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"We know very well that black holes can be formed by the collapse of large stars, or as we have seen recently, the merger of two neutron stars," said Savvas Koushiappas, an associate professor of physics at Brown University and coauthor of the study with Avi Loeb from Harvard University. "But it's been hypothesized that there could be black holes that formed in the very early universe before stars existed at all. That's what we're addressing with this work."
The idea is that shortly after the Big Bang, quantum mechanical fluctuations led to the density distribution of matter that we observe today in the expanding universe. It's been suggested that some of those density fluctuations might have been large enough to result in black holes peppered throughout the universe. These so-called primordial black holes were first proposed in the early 1970s by Stephen Hawking and collaborators but have never been detected -- it's still not clear if they exist at all.
For example, primordial black holes fall into a category of entities known as MACHOs, or Massive Compact Halo Objects. Some scientists have proposed that dark matter -- the unseen stuff that is thought to comprise most of the mass of the universe -- may be made of MACHOs in the form of primordial black holes. A detection of primordial black holes would bolster that idea, while a non-detection would cast doubt upon it.
The only other possible explanation for black hole mergers at redshifts greater than 40 is that the universe is "non-Gaussian." In the standard cosmological model, matter fluctuations in the early universe are described by a Gaussian probability distribution. A merger detection could mean matter fluctuations deviate from a Gaussian distribution.
So here we have the theoretical implication that Black Holes can be related to Dark Matter.
Primordial Black Holes
Primordial black holes are hypothetical black holes that formed under conditions of extreme density in the very early universe. Studying primordial black holes provides a probe into both high energy physics and cosmology, setting limits on several cosmological parameters.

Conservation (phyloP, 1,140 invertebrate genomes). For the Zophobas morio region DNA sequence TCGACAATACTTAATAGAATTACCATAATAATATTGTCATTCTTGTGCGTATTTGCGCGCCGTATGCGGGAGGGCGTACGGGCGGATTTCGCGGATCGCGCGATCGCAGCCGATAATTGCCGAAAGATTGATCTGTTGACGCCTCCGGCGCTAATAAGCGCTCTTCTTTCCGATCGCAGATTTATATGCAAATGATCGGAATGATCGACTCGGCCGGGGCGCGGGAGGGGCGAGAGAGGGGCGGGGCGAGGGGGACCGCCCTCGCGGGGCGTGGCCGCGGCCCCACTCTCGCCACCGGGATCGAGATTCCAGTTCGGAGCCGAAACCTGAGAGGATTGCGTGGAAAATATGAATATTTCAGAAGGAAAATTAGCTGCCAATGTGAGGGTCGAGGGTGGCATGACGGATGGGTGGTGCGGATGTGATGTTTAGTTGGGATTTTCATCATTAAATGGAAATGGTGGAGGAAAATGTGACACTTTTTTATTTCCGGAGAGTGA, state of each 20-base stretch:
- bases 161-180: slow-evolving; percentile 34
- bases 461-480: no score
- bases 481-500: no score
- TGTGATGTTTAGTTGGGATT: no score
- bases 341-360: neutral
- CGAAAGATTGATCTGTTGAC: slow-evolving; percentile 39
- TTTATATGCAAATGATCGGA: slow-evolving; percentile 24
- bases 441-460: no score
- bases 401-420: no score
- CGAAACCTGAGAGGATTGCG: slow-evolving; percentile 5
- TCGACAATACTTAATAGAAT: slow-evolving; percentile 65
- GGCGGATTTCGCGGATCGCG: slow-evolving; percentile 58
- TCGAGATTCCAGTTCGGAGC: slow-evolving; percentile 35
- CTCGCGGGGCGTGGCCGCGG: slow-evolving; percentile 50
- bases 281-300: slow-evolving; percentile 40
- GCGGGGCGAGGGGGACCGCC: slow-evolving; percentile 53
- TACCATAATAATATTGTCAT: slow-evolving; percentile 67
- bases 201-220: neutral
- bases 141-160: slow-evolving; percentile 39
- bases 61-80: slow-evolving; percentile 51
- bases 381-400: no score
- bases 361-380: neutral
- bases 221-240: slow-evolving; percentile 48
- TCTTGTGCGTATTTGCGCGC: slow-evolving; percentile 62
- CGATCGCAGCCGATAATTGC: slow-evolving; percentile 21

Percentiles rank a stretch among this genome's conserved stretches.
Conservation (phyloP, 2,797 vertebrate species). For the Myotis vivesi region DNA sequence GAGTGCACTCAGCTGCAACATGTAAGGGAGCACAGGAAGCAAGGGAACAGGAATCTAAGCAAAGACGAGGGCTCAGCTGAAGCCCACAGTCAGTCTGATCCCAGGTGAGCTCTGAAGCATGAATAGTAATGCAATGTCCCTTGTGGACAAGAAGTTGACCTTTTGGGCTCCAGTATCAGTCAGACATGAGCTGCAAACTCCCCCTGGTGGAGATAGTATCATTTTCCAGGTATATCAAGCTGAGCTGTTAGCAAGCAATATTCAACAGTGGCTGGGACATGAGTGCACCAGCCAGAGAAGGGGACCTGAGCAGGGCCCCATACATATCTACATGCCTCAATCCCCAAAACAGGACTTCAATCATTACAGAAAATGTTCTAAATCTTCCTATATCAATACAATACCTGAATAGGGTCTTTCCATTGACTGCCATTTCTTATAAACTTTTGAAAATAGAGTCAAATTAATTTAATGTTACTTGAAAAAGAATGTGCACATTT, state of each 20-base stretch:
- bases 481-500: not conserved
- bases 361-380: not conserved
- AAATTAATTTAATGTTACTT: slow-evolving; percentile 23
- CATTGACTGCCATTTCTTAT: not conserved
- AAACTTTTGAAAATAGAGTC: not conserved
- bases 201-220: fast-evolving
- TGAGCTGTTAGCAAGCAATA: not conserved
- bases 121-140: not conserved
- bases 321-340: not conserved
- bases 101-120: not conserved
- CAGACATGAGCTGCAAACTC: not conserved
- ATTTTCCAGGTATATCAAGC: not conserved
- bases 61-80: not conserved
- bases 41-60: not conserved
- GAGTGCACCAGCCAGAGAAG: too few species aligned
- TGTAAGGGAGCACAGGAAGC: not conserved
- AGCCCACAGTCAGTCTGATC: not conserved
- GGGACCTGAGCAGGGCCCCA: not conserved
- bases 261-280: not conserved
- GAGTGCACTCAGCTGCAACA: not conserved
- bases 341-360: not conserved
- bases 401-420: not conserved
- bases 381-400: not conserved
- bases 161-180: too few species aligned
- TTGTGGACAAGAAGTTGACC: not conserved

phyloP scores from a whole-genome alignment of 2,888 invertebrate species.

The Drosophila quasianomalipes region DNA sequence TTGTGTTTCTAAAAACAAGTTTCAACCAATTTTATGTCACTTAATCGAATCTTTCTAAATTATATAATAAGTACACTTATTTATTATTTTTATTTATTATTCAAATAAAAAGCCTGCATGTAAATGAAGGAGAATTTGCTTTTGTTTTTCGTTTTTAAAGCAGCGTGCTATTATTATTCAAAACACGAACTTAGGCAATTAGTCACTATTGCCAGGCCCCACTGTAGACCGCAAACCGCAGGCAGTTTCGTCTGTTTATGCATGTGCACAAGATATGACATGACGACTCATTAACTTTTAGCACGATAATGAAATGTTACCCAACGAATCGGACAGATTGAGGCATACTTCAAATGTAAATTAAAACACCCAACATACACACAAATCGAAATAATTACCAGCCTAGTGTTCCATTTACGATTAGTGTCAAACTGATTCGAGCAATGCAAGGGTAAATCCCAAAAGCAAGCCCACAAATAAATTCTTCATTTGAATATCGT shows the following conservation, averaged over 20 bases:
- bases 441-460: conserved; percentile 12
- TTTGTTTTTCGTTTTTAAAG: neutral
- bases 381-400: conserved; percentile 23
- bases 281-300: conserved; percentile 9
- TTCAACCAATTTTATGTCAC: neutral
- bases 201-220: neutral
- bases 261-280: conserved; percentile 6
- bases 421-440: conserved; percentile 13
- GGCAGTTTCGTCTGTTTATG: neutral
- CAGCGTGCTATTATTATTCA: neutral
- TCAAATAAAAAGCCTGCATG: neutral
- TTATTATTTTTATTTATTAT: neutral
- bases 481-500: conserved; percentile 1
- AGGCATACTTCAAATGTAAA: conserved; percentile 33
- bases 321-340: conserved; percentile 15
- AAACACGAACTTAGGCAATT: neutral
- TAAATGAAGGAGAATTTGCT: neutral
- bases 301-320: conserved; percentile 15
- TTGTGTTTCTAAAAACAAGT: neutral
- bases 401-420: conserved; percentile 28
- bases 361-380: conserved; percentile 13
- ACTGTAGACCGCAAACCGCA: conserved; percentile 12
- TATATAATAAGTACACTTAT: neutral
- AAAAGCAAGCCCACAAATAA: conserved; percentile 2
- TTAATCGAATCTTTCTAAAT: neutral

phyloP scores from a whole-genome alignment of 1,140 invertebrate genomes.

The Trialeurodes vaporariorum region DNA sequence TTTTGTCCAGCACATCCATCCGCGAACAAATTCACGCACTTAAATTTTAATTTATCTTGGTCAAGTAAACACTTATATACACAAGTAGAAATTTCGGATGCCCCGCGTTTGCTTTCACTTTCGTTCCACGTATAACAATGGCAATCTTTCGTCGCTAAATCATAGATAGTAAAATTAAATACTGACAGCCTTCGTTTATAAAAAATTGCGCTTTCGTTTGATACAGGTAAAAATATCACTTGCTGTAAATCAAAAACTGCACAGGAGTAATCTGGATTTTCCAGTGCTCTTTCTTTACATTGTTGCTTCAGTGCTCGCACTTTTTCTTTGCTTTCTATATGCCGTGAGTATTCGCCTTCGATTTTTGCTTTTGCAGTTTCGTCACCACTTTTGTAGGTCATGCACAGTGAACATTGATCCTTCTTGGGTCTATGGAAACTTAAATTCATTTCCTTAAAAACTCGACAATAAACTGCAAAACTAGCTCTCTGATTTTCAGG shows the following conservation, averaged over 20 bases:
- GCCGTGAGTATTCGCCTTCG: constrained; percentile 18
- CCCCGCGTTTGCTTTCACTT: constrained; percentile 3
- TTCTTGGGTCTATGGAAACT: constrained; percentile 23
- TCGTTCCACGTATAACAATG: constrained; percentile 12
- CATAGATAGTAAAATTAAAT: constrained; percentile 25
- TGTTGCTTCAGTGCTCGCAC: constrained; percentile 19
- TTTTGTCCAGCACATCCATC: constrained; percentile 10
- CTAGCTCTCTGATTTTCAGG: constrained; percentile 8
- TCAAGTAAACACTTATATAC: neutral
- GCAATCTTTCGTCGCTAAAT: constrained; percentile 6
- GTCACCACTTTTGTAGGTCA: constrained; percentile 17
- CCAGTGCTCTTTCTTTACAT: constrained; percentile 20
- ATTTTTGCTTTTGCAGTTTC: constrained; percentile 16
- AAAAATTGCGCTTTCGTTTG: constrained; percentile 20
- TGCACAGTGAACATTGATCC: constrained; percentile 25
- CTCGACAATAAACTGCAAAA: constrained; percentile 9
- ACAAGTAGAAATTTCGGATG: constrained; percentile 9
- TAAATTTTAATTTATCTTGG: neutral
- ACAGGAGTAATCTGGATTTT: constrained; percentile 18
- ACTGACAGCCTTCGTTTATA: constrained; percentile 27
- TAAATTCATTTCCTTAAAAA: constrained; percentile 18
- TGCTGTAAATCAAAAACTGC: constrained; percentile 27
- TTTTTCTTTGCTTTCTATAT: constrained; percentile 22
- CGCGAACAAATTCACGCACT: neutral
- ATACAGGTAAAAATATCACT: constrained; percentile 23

A primordial black hole is a hypothetical type of black hole formed during the high-density, inhomogeneous phase of the Big Bang due to the gravitational collapse of important density fluctuations. The concept was first proposed in 1971 by Stephen Hawking, who introduced the idea that black holes may exist that are smaller than stellar mass, and are thus not formed by stellar gravitational collapse. Several mechanisms have been proposed to produce the inhomogeneities at the origin of primordial black hole formation—such as that of cosmic inflation, reheating, or phase transitions.
Physics cannot describe what happens inside a black hole. There, current theories break down, and general relativity collides with quantum mechanics, creating what's called a singularity or a point at which the equations spit out infinities.
But some advanced physics theories are trying to bridge the gap between general relativity and quantum mechanics, understand what's truly going on inside the densest objects in the universe. Recently, scientists applied a theory called loop quantum gravity to the case of black holes and found that inside these objects, space and time may be extremely curved, but that gravity there is not infinite, as general relativity predicts.